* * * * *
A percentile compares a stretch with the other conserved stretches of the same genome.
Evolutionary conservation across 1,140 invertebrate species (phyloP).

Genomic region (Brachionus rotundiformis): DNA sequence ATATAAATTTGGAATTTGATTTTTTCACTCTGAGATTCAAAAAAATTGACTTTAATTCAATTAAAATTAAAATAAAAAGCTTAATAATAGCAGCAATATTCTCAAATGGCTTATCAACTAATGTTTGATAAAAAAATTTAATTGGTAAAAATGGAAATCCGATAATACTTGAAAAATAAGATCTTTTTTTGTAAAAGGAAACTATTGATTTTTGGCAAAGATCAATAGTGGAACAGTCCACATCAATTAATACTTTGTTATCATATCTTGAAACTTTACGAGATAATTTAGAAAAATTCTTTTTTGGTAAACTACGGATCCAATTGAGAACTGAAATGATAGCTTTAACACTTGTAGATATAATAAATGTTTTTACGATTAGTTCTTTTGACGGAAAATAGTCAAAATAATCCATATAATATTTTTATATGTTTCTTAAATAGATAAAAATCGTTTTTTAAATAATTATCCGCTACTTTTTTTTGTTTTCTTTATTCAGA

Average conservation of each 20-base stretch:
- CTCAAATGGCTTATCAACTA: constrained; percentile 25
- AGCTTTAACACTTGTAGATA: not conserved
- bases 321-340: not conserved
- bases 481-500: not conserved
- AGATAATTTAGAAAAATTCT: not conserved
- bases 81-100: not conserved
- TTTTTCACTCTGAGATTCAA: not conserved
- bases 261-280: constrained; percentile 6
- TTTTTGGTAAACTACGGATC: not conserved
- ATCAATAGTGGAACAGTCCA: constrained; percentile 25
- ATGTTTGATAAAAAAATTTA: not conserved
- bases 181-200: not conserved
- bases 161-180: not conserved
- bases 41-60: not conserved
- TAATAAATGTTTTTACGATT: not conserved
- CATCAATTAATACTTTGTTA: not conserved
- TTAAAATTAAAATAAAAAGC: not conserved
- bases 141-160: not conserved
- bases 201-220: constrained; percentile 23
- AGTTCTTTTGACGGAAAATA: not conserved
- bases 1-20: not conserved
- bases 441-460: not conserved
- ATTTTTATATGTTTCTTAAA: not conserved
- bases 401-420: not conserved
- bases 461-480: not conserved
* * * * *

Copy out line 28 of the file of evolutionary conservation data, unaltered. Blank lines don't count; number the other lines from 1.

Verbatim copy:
- bases 401-420: not conserved